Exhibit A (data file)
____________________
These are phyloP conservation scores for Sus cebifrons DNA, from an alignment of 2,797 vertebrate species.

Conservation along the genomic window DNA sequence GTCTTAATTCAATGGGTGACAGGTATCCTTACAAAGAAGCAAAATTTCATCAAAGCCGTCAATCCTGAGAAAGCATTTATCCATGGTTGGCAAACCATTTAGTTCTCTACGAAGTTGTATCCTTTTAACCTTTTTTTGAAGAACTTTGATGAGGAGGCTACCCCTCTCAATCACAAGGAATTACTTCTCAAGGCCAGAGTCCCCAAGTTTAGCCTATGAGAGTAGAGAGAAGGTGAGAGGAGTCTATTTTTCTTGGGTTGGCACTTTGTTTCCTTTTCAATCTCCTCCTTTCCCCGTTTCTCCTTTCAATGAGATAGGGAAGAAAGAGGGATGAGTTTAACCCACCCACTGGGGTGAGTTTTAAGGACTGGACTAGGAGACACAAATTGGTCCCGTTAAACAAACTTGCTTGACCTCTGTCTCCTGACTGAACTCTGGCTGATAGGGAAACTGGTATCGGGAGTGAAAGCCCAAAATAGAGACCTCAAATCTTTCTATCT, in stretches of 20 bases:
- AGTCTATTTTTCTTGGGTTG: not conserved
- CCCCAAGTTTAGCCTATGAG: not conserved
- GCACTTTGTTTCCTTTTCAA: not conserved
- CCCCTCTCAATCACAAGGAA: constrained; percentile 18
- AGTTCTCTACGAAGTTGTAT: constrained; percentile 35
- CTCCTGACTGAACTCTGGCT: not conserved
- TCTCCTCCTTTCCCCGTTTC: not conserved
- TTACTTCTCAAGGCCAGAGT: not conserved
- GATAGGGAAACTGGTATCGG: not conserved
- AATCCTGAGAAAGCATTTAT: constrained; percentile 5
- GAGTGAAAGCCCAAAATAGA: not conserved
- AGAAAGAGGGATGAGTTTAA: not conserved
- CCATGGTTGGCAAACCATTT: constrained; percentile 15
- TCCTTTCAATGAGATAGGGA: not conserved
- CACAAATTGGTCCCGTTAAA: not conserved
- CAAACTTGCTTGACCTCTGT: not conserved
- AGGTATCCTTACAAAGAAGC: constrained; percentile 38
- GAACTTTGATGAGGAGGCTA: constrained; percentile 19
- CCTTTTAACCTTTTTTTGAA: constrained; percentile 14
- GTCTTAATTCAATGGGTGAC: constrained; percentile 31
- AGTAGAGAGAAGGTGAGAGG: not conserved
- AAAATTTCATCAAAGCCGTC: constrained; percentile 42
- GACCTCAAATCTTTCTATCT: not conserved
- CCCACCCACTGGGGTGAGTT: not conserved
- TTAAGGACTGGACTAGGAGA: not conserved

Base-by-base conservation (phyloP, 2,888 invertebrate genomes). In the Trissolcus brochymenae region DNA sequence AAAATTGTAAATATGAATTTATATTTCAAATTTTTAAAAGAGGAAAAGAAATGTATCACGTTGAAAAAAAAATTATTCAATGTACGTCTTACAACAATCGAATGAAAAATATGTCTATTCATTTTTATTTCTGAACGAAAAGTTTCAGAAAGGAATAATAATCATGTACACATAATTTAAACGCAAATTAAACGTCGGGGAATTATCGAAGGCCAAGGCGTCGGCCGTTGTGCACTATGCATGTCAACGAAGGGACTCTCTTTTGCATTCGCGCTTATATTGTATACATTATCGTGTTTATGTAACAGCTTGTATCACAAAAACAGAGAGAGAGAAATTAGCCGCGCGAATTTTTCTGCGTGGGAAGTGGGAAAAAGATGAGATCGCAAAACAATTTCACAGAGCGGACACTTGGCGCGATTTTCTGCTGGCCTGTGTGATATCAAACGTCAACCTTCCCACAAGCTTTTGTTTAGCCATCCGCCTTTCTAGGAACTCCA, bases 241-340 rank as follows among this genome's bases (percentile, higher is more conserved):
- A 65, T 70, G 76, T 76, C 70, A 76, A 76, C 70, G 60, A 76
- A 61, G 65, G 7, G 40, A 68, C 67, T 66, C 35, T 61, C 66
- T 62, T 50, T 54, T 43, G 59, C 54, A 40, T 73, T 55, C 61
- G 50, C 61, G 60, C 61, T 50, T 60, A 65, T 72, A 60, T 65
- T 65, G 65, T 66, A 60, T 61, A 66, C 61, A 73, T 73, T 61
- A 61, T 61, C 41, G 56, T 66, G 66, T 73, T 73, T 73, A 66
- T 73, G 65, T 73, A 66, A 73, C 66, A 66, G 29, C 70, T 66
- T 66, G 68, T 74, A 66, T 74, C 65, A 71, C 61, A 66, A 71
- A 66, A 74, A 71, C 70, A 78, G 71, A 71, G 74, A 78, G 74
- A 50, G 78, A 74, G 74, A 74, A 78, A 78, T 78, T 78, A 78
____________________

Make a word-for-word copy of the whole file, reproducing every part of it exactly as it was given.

These are phyloP conservation scores for Sus cebifrons DNA, from an alignment of 2,797 vertebrate species.

Conservation along the genomic window DNA sequence GTCTTAATTCAATGGGTGACAGGTATCCTTACAAAGAAGCAAAATTTCATCAAAGCCGTCAATCCTGAGAAAGCATTTATCCATGGTTGGCAAACCATTTAGTTCTCTACGAAGTTGTATCCTTTTAACCTTTTTTTGAAGAACTTTGATGAGGAGGCTACCCCTCTCAATCACAAGGAATTACTTCTCAAGGCCAGAGTCCCCAAGTTTAGCCTATGAGAGTAGAGAGAAGGTGAGAGGAGTCTATTTTTCTTGGGTTGGCACTTTGTTTCCTTTTCAATCTCCTCCTTTCCCCGTTTCTCCTTTCAATGAGATAGGGAAGAAAGAGGGATGAGTTTAACCCACCCACTGGGGTGAGTTTTAAGGACTGGACTAGGAGACACAAATTGGTCCCGTTAAACAAACTTGCTTGACCTCTGTCTCCTGACTGAACTCTGGCTGATAGGGAAACTGGTATCGGGAGTGAAAGCCCAAAATAGAGACCTCAAATCTTTCTATCT, in stretches of 20 bases:
- AGTCTATTTTTCTTGGGTTG: not conserved
- CCCCAAGTTTAGCCTATGAG: not conserved
- GCACTTTGTTTCCTTTTCAA: not conserved
- CCCCTCTCAATCACAAGGAA: constrained; percentile 18
- AGTTCTCTACGAAGTTGTAT: constrained; percentile 35
- CTCCTGACTGAACTCTGGCT: not conserved
- TCTCCTCCTTTCCCCGTTTC: not conserved
- TTACTTCTCAAGGCCAGAGT: not conserved
- GATAGGGAAACTGGTATCGG: not conserved
- AATCCTGAGAAAGCATTTAT: constrained; percentile 5
- GAGTGAAAGCCCAAAATAGA: not conserved
- AGAAAGAGGGATGAGTTTAA: not conserved
- CCATGGTTGGCAAACCATTT: constrained; percentile 15
- TCCTTTCAATGAGATAGGGA: not conserved
- CACAAATTGGTCCCGTTAAA: not conserved
- CAAACTTGCTTGACCTCTGT: not conserved
- AGGTATCCTTACAAAGAAGC: constrained; percentile 38
- GAACTTTGATGAGGAGGCTA: constrained; percentile 19
- CCTTTTAACCTTTTTTTGAA: constrained; percentile 14
- GTCTTAATTCAATGGGTGAC: constrained; percentile 31
- AGTAGAGAGAAGGTGAGAGG: not conserved
- AAAATTTCATCAAAGCCGTC: constrained; percentile 42
- GACCTCAAATCTTTCTATCT: not conserved
- CCCACCCACTGGGGTGAGTT: not conserved
- TTAAGGACTGGACTAGGAGA: not conserved

Base-by-base conservation (phyloP, 2,888 invertebrate genomes). In the Trissolcus brochymenae region DNA sequence AAAATTGTAAATATGAATTTATATTTCAAATTTTTAAAAGAGGAAAAGAAATGTATCACGTTGAAAAAAAAATTATTCAATGTACGTCTTACAACAATCGAATGAAAAATATGTCTATTCATTTTTATTTCTGAACGAAAAGTTTCAGAAAGGAATAATAATCATGTACACATAATTTAAACGCAAATTAAACGTCGGGGAATTATCGAAGGCCAAGGCGTCGGCCGTTGTGCACTATGCATGTCAACGAAGGGACTCTCTTTTGCATTCGCGCTTATATTGTATACATTATCGTGTTTATGTAACAGCTTGTATCACAAAAACAGAGAGAGAGAAATTAGCCGCGCGAATTTTTCTGCGTGGGAAGTGGGAAAAAGATGAGATCGCAAAACAATTTCACAGAGCGGACACTTGGCGCGATTTTCTGCTGGCCTGTGTGATATCAAACGTCAACCTTCCCACAAGCTTTTGTTTAGCCATCCGCCTTTCTAGGAACTCCA, bases 241-340 rank as follows among this genome's bases (percentile, higher is more conserved):
- A 65, T 70, G 76, T 76, C 70, A 76, A 76, C 70, G 60, A 76
- A 61, G 65, G 7, G 40, A 68, C 67, T 66, C 35, T 61, C 66
- T 62, T 50, T 54, T 43, G 59, C 54, A 40, T 73, T 55, C 61
- G 50, C 61, G 60, C 61, T 50, T 60, A 65, T 72, A 60, T 65
- T 65, G 65, T 66, A 60, T 61, A 66, C 61, A 73, T 73, T 61
- A 61, T 61, C 41, G 56, T 66, G 66, T 73, T 73, T 73, A 66
- T 73, G 65, T 73, A 66, A 73, C 66, A 66, G 29, C 70, T 66
- T 66, G 68, T 74, A 66, T 74, C 65, A 71, C 61, A 66, A 71
- A 66, A 74, A 71, C 70, A 78, G 71, A 71, G 74, A 78, G 74
- A 50, G 78, A 74, G 74, A 74, A 78, A 78, T 78, T 78, A 78